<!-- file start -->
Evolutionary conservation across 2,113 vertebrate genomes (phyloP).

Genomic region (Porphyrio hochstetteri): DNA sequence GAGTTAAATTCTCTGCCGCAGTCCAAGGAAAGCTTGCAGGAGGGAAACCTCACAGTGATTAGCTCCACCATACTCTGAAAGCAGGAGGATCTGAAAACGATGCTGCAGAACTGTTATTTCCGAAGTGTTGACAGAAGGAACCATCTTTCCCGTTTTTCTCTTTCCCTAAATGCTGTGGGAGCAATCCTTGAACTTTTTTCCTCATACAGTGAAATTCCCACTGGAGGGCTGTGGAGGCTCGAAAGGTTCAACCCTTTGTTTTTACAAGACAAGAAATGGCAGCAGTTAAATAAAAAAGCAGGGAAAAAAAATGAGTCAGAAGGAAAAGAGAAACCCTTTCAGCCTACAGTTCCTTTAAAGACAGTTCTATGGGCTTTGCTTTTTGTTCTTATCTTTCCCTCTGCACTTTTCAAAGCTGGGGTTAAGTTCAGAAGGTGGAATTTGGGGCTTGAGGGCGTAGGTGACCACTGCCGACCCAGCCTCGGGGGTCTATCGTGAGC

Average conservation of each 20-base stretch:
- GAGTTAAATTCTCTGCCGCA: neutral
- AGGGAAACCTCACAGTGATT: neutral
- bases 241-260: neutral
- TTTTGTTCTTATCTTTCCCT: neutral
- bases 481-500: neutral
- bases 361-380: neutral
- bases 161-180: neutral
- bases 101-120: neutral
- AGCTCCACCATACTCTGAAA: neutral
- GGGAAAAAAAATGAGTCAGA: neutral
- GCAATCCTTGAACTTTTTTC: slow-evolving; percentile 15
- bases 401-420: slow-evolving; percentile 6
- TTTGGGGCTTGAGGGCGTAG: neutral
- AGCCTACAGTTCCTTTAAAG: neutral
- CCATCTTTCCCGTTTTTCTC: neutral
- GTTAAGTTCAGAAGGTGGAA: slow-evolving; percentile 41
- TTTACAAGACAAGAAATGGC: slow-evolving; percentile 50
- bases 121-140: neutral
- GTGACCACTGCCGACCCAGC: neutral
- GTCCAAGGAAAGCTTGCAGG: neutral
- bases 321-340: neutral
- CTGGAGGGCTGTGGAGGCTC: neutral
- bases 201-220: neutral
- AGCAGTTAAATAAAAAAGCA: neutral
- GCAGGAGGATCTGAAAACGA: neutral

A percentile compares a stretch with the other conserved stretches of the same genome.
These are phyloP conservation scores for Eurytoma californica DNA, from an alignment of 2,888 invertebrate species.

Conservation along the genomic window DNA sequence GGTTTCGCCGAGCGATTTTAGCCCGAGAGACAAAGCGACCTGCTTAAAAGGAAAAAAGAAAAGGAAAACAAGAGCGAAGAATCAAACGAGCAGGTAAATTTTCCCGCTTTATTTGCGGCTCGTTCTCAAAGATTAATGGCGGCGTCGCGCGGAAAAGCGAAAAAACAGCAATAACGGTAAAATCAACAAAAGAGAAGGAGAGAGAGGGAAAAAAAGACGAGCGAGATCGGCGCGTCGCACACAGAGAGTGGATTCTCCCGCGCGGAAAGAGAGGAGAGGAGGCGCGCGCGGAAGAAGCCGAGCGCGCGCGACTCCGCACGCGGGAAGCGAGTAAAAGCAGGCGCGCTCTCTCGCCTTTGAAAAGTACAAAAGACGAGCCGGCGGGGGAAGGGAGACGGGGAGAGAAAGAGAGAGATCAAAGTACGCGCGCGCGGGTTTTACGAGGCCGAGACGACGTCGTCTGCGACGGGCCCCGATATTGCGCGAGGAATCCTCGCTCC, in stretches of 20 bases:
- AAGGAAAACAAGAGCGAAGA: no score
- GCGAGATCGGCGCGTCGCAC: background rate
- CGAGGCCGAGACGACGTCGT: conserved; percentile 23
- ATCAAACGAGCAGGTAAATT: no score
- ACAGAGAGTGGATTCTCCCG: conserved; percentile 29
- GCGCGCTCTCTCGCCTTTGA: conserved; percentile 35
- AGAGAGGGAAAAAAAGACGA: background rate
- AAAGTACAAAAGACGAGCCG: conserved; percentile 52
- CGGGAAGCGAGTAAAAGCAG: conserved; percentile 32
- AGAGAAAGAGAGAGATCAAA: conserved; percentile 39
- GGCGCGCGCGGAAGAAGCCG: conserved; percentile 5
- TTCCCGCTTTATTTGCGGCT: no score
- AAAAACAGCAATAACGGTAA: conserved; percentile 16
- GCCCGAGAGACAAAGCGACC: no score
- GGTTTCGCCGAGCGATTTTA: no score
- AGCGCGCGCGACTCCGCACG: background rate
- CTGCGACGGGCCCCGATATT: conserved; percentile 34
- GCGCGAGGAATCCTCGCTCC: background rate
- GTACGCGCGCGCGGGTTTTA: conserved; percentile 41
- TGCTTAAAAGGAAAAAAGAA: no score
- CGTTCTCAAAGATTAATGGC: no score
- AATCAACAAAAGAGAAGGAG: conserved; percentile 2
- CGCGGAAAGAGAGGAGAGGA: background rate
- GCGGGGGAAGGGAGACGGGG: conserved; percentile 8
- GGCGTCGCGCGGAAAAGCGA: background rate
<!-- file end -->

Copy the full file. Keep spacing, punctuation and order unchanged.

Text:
Evolutionary conservation across 2,113 vertebrate genomes (phyloP).

Genomic region (Porphyrio hochstetteri): DNA sequence GAGTTAAATTCTCTGCCGCAGTCCAAGGAAAGCTTGCAGGAGGGAAACCTCACAGTGATTAGCTCCACCATACTCTGAAAGCAGGAGGATCTGAAAACGATGCTGCAGAACTGTTATTTCCGAAGTGTTGACAGAAGGAACCATCTTTCCCGTTTTTCTCTTTCCCTAAATGCTGTGGGAGCAATCCTTGAACTTTTTTCCTCATACAGTGAAATTCCCACTGGAGGGCTGTGGAGGCTCGAAAGGTTCAACCCTTTGTTTTTACAAGACAAGAAATGGCAGCAGTTAAATAAAAAAGCAGGGAAAAAAAATGAGTCAGAAGGAAAAGAGAAACCCTTTCAGCCTACAGTTCCTTTAAAGACAGTTCTATGGGCTTTGCTTTTTGTTCTTATCTTTCCCTCTGCACTTTTCAAAGCTGGGGTTAAGTTCAGAAGGTGGAATTTGGGGCTTGAGGGCGTAGGTGACCACTGCCGACCCAGCCTCGGGGGTCTATCGTGAGC

Average conservation of each 20-base stretch:
- GAGTTAAATTCTCTGCCGCA: neutral
- AGGGAAACCTCACAGTGATT: neutral
- bases 241-260: neutral
- TTTTGTTCTTATCTTTCCCT: neutral
- bases 481-500: neutral
- bases 361-380: neutral
- bases 161-180: neutral
- bases 101-120: neutral
- AGCTCCACCATACTCTGAAA: neutral
- GGGAAAAAAAATGAGTCAGA: neutral
- GCAATCCTTGAACTTTTTTC: slow-evolving; percentile 15
- bases 401-420: slow-evolving; percentile 6
- TTTGGGGCTTGAGGGCGTAG: neutral
- AGCCTACAGTTCCTTTAAAG: neutral
- CCATCTTTCCCGTTTTTCTC: neutral
- GTTAAGTTCAGAAGGTGGAA: slow-evolving; percentile 41
- TTTACAAGACAAGAAATGGC: slow-evolving; percentile 50
- bases 121-140: neutral
- GTGACCACTGCCGACCCAGC: neutral
- GTCCAAGGAAAGCTTGCAGG: neutral
- bases 321-340: neutral
- CTGGAGGGCTGTGGAGGCTC: neutral
- bases 201-220: neutral
- AGCAGTTAAATAAAAAAGCA: neutral
- GCAGGAGGATCTGAAAACGA: neutral

A percentile compares a stretch with the other conserved stretches of the same genome.
These are phyloP conservation scores for Eurytoma californica DNA, from an alignment of 2,888 invertebrate species.

Conservation along the genomic window DNA sequence GGTTTCGCCGAGCGATTTTAGCCCGAGAGACAAAGCGACCTGCTTAAAAGGAAAAAAGAAAAGGAAAACAAGAGCGAAGAATCAAACGAGCAGGTAAATTTTCCCGCTTTATTTGCGGCTCGTTCTCAAAGATTAATGGCGGCGTCGCGCGGAAAAGCGAAAAAACAGCAATAACGGTAAAATCAACAAAAGAGAAGGAGAGAGAGGGAAAAAAAGACGAGCGAGATCGGCGCGTCGCACACAGAGAGTGGATTCTCCCGCGCGGAAAGAGAGGAGAGGAGGCGCGCGCGGAAGAAGCCGAGCGCGCGCGACTCCGCACGCGGGAAGCGAGTAAAAGCAGGCGCGCTCTCTCGCCTTTGAAAAGTACAAAAGACGAGCCGGCGGGGGAAGGGAGACGGGGAGAGAAAGAGAGAGATCAAAGTACGCGCGCGCGGGTTTTACGAGGCCGAGACGACGTCGTCTGCGACGGGCCCCGATATTGCGCGAGGAATCCTCGCTCC, in stretches of 20 bases:
- AAGGAAAACAAGAGCGAAGA: no score
- GCGAGATCGGCGCGTCGCAC: background rate
- CGAGGCCGAGACGACGTCGT: conserved; percentile 23
- ATCAAACGAGCAGGTAAATT: no score
- ACAGAGAGTGGATTCTCCCG: conserved; percentile 29
- GCGCGCTCTCTCGCCTTTGA: conserved; percentile 35
- AGAGAGGGAAAAAAAGACGA: background rate
- AAAGTACAAAAGACGAGCCG: conserved; percentile 52
- CGGGAAGCGAGTAAAAGCAG: conserved; percentile 32
- AGAGAAAGAGAGAGATCAAA: conserved; percentile 39
- GGCGCGCGCGGAAGAAGCCG: conserved; percentile 5
- TTCCCGCTTTATTTGCGGCT: no score
- AAAAACAGCAATAACGGTAA: conserved; percentile 16
- GCCCGAGAGACAAAGCGACC: no score
- GGTTTCGCCGAGCGATTTTA: no score
- AGCGCGCGCGACTCCGCACG: background rate
- CTGCGACGGGCCCCGATATT: conserved; percentile 34
- GCGCGAGGAATCCTCGCTCC: background rate
- GTACGCGCGCGCGGGTTTTA: conserved; percentile 41
- TGCTTAAAAGGAAAAAAGAA: no score
- CGTTCTCAAAGATTAATGGC: no score
- AATCAACAAAAGAGAAGGAG: conserved; percentile 2
- CGCGGAAAGAGAGGAGAGGA: background rate
- GCGGGGGAAGGGAGACGGGG: conserved; percentile 8
- GGCGTCGCGCGGAAAAGCGA: background rate